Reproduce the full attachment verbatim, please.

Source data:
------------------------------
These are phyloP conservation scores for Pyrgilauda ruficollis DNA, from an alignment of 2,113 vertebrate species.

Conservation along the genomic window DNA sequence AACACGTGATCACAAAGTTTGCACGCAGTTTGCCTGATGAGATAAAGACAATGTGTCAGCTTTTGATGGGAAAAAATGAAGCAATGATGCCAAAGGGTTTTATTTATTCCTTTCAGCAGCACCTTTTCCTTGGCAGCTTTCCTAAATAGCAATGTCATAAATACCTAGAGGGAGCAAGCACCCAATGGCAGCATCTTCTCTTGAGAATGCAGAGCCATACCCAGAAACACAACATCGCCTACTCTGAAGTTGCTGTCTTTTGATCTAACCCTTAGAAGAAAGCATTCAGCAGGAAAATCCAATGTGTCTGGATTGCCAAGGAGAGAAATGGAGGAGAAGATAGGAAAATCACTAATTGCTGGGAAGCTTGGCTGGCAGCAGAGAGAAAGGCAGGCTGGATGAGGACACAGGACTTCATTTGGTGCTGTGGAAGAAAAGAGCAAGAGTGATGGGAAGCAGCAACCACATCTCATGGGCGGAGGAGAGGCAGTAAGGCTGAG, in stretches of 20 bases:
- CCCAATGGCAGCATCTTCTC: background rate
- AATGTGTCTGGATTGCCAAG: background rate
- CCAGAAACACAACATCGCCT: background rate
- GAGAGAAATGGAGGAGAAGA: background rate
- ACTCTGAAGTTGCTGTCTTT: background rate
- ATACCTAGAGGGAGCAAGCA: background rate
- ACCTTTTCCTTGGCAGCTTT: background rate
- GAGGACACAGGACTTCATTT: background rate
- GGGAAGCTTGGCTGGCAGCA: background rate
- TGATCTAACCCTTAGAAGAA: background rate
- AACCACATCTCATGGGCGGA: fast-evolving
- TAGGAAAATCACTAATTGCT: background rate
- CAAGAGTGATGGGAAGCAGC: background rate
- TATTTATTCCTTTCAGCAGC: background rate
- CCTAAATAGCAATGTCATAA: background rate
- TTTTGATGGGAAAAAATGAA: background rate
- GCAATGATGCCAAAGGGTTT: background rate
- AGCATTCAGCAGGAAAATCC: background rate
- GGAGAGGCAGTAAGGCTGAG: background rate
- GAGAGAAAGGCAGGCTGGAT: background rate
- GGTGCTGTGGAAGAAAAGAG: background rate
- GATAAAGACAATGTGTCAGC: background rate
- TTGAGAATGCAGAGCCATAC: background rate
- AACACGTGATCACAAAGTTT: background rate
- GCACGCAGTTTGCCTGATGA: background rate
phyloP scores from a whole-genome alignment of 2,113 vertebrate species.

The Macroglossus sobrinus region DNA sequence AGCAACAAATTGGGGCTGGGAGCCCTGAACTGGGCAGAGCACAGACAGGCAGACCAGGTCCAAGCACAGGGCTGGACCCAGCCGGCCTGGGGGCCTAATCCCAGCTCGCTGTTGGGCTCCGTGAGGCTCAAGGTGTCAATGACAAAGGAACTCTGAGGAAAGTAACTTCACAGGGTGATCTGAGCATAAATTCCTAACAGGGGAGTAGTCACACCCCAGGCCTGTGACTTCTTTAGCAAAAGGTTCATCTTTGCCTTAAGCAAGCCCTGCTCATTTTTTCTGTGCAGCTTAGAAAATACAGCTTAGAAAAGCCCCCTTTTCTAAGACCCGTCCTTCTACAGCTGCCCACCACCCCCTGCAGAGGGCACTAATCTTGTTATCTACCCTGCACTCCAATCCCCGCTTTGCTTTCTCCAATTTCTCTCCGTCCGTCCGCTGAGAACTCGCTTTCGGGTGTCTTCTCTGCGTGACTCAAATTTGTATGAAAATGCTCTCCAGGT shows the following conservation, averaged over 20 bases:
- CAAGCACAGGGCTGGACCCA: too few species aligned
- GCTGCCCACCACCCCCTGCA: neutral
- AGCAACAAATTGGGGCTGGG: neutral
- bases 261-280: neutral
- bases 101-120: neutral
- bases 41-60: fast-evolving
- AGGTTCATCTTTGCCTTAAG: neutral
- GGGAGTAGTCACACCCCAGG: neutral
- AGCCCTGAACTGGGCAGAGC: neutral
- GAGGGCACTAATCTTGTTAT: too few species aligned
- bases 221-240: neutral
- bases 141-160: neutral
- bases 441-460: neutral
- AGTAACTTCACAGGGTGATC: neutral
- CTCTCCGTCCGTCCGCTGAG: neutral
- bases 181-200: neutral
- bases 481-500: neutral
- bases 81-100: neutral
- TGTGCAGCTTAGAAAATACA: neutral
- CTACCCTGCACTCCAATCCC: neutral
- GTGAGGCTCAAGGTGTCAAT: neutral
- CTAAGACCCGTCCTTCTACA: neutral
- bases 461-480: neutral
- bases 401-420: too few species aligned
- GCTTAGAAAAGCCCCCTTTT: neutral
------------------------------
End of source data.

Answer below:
These are phyloP conservation scores for Pyrgilauda ruficollis DNA, from an alignment of 2,113 vertebrate species.

Conservation along the genomic window DNA sequence AACACGTGATCACAAAGTTTGCACGCAGTTTGCCTGATGAGATAAAGACAATGTGTCAGCTTTTGATGGGAAAAAATGAAGCAATGATGCCAAAGGGTTTTATTTATTCCTTTCAGCAGCACCTTTTCCTTGGCAGCTTTCCTAAATAGCAATGTCATAAATACCTAGAGGGAGCAAGCACCCAATGGCAGCATCTTCTCTTGAGAATGCAGAGCCATACCCAGAAACACAACATCGCCTACTCTGAAGTTGCTGTCTTTTGATCTAACCCTTAGAAGAAAGCATTCAGCAGGAAAATCCAATGTGTCTGGATTGCCAAGGAGAGAAATGGAGGAGAAGATAGGAAAATCACTAATTGCTGGGAAGCTTGGCTGGCAGCAGAGAGAAAGGCAGGCTGGATGAGGACACAGGACTTCATTTGGTGCTGTGGAAGAAAAGAGCAAGAGTGATGGGAAGCAGCAACCACATCTCATGGGCGGAGGAGAGGCAGTAAGGCTGAG, in stretches of 20 bases:
- CCCAATGGCAGCATCTTCTC: background rate
- AATGTGTCTGGATTGCCAAG: background rate
- CCAGAAACACAACATCGCCT: background rate
- GAGAGAAATGGAGGAGAAGA: background rate
- ACTCTGAAGTTGCTGTCTTT: background rate
- ATACCTAGAGGGAGCAAGCA: background rate
- ACCTTTTCCTTGGCAGCTTT: background rate
- GAGGACACAGGACTTCATTT: background rate
- GGGAAGCTTGGCTGGCAGCA: background rate
- TGATCTAACCCTTAGAAGAA: background rate
- AACCACATCTCATGGGCGGA: fast-evolving
- TAGGAAAATCACTAATTGCT: background rate
- CAAGAGTGATGGGAAGCAGC: background rate
- TATTTATTCCTTTCAGCAGC: background rate
- CCTAAATAGCAATGTCATAA: background rate
- TTTTGATGGGAAAAAATGAA: background rate
- GCAATGATGCCAAAGGGTTT: background rate
- AGCATTCAGCAGGAAAATCC: background rate
- GGAGAGGCAGTAAGGCTGAG: background rate
- GAGAGAAAGGCAGGCTGGAT: background rate
- GGTGCTGTGGAAGAAAAGAG: background rate
- GATAAAGACAATGTGTCAGC: background rate
- TTGAGAATGCAGAGCCATAC: background rate
- AACACGTGATCACAAAGTTT: background rate
- GCACGCAGTTTGCCTGATGA: background rate
phyloP scores from a whole-genome alignment of 2,113 vertebrate species.

The Macroglossus sobrinus region DNA sequence AGCAACAAATTGGGGCTGGGAGCCCTGAACTGGGCAGAGCACAGACAGGCAGACCAGGTCCAAGCACAGGGCTGGACCCAGCCGGCCTGGGGGCCTAATCCCAGCTCGCTGTTGGGCTCCGTGAGGCTCAAGGTGTCAATGACAAAGGAACTCTGAGGAAAGTAACTTCACAGGGTGATCTGAGCATAAATTCCTAACAGGGGAGTAGTCACACCCCAGGCCTGTGACTTCTTTAGCAAAAGGTTCATCTTTGCCTTAAGCAAGCCCTGCTCATTTTTTCTGTGCAGCTTAGAAAATACAGCTTAGAAAAGCCCCCTTTTCTAAGACCCGTCCTTCTACAGCTGCCCACCACCCCCTGCAGAGGGCACTAATCTTGTTATCTACCCTGCACTCCAATCCCCGCTTTGCTTTCTCCAATTTCTCTCCGTCCGTCCGCTGAGAACTCGCTTTCGGGTGTCTTCTCTGCGTGACTCAAATTTGTATGAAAATGCTCTCCAGGT shows the following conservation, averaged over 20 bases:
- CAAGCACAGGGCTGGACCCA: too few species aligned
- GCTGCCCACCACCCCCTGCA: neutral
- AGCAACAAATTGGGGCTGGG: neutral
- bases 261-280: neutral
- bases 101-120: neutral
- bases 41-60: fast-evolving
- AGGTTCATCTTTGCCTTAAG: neutral
- GGGAGTAGTCACACCCCAGG: neutral
- AGCCCTGAACTGGGCAGAGC: neutral
- GAGGGCACTAATCTTGTTAT: too few species aligned
- bases 221-240: neutral
- bases 141-160: neutral
- bases 441-460: neutral
- AGTAACTTCACAGGGTGATC: neutral
- CTCTCCGTCCGTCCGCTGAG: neutral
- bases 181-200: neutral
- bases 481-500: neutral
- bases 81-100: neutral
- TGTGCAGCTTAGAAAATACA: neutral
- CTACCCTGCACTCCAATCCC: neutral
- GTGAGGCTCAAGGTGTCAAT: neutral
- CTAAGACCCGTCCTTCTACA: neutral
- bases 461-480: neutral
- bases 401-420: too few species aligned
- GCTTAGAAAAGCCCCCTTTT: neutral